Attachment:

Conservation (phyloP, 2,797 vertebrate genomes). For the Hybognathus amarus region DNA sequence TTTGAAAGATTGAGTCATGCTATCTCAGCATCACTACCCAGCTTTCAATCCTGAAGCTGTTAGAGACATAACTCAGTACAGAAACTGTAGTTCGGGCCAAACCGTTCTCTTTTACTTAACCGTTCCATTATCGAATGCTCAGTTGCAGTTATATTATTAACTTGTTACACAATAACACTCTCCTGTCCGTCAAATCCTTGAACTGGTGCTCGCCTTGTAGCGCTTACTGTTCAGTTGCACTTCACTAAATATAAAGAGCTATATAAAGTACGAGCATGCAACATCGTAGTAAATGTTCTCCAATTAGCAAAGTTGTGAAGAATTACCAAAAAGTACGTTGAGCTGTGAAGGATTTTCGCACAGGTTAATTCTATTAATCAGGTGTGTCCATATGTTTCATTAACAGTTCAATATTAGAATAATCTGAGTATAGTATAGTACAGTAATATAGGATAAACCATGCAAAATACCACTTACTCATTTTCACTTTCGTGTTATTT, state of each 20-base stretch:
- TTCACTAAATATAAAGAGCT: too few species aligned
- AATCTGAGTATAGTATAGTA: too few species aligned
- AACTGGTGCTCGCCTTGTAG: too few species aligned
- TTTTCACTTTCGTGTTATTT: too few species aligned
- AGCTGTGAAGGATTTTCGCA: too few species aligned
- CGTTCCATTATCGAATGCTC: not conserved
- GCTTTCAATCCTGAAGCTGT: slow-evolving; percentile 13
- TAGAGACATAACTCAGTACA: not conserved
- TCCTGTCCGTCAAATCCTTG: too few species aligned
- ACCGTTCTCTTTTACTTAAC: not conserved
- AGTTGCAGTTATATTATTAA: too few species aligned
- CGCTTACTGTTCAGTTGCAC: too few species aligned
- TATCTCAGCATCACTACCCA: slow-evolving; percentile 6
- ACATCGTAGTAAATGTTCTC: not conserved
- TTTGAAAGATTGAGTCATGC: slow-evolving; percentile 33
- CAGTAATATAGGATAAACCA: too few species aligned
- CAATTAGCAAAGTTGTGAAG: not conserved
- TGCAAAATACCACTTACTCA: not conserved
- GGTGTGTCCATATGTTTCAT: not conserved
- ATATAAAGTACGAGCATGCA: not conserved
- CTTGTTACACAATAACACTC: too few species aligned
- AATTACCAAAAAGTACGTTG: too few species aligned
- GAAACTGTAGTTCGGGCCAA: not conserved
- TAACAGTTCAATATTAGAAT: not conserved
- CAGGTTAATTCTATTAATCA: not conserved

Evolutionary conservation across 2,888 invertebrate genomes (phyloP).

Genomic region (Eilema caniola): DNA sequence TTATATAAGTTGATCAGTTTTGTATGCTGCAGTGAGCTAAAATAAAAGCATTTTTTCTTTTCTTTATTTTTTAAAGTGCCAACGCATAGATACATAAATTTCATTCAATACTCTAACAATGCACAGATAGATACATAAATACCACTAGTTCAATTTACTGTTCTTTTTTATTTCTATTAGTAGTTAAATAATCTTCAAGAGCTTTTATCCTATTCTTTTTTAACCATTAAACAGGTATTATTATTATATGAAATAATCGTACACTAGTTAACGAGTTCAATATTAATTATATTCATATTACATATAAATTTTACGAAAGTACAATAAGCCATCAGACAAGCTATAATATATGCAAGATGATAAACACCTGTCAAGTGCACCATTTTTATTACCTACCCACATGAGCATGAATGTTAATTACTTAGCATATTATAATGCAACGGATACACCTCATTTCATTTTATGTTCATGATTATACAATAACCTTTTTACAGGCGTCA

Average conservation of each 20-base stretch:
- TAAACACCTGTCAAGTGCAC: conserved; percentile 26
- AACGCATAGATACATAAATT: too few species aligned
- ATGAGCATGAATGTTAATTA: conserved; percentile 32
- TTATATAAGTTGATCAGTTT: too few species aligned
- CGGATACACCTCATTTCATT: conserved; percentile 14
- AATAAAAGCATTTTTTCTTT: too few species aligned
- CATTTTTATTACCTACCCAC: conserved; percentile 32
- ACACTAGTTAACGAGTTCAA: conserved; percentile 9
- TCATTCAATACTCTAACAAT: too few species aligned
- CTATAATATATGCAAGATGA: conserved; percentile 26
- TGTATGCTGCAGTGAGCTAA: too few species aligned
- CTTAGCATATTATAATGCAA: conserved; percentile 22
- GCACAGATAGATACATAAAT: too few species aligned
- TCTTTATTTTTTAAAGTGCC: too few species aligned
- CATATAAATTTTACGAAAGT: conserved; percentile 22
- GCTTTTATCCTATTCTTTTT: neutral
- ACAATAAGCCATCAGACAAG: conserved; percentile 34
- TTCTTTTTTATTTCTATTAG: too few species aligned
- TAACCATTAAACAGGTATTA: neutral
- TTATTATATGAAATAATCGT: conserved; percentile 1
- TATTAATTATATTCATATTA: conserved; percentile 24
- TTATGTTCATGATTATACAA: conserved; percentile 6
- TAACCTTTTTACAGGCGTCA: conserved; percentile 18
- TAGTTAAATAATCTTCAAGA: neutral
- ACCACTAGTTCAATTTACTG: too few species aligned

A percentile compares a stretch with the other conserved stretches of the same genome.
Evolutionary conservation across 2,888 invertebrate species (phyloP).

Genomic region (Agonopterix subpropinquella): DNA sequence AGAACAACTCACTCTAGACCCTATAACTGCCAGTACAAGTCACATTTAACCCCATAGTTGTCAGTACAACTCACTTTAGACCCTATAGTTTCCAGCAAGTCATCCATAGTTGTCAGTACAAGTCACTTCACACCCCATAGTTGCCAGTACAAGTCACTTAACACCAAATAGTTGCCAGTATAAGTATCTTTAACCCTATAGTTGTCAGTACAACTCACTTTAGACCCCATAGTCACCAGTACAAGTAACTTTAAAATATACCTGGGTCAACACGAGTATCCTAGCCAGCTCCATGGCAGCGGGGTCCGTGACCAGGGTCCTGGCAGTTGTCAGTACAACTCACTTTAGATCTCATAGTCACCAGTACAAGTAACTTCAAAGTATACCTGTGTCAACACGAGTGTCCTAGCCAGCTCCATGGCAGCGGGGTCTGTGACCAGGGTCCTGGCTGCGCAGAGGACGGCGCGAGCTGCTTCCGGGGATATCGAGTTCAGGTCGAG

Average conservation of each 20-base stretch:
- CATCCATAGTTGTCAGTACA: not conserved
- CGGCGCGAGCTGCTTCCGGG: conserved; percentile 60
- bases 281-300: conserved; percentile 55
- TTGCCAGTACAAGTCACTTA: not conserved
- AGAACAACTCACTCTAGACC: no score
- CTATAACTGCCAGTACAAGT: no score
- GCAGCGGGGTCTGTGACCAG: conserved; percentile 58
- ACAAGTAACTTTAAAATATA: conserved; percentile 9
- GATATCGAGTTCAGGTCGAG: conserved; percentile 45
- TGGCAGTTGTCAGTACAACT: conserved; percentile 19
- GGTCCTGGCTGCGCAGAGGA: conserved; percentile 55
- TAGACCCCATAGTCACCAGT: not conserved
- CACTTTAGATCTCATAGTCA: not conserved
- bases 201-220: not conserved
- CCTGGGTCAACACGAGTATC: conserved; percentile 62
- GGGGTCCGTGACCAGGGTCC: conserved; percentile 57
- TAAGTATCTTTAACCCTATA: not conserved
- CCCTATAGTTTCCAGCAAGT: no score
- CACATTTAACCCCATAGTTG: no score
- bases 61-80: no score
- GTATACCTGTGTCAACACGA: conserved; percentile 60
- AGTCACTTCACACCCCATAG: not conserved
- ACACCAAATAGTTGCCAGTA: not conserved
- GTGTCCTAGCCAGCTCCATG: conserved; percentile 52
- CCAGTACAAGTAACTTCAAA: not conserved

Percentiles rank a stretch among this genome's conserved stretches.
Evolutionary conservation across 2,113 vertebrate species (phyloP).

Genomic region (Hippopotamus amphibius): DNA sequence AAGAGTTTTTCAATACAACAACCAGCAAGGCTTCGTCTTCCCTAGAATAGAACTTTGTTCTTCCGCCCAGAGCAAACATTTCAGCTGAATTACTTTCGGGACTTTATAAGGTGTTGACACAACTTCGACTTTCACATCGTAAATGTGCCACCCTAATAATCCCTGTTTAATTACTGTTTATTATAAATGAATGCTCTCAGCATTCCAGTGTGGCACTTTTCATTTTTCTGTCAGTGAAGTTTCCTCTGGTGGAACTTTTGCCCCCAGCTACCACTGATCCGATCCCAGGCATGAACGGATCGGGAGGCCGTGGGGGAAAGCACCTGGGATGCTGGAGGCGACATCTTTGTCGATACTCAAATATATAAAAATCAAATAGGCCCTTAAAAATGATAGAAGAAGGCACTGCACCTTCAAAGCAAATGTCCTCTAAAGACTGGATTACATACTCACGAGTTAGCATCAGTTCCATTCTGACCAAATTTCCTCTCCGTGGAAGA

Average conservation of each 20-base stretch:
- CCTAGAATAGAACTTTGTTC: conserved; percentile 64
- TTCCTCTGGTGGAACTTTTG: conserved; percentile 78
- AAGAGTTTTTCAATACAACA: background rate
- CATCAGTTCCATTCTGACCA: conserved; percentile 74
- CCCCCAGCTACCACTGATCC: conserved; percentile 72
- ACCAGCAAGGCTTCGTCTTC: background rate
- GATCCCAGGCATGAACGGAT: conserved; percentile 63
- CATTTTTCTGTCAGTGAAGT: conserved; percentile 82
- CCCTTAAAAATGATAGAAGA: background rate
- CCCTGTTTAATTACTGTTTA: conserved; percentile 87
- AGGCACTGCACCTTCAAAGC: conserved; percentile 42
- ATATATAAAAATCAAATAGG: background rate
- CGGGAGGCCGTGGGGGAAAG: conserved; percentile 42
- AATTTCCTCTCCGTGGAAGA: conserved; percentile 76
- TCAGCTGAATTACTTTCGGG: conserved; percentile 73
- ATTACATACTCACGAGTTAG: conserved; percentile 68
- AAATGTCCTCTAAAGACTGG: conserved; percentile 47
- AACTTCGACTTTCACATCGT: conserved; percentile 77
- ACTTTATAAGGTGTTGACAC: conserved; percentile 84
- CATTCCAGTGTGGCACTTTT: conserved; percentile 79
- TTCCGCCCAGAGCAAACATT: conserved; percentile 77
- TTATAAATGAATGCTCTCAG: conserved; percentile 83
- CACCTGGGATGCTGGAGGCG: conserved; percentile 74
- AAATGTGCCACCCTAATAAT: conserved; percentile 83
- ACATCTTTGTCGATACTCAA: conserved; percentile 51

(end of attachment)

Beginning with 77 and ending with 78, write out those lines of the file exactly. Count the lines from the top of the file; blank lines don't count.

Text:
- CACATTTAACCCCATAGTTG: no score
- bases 61-80: no score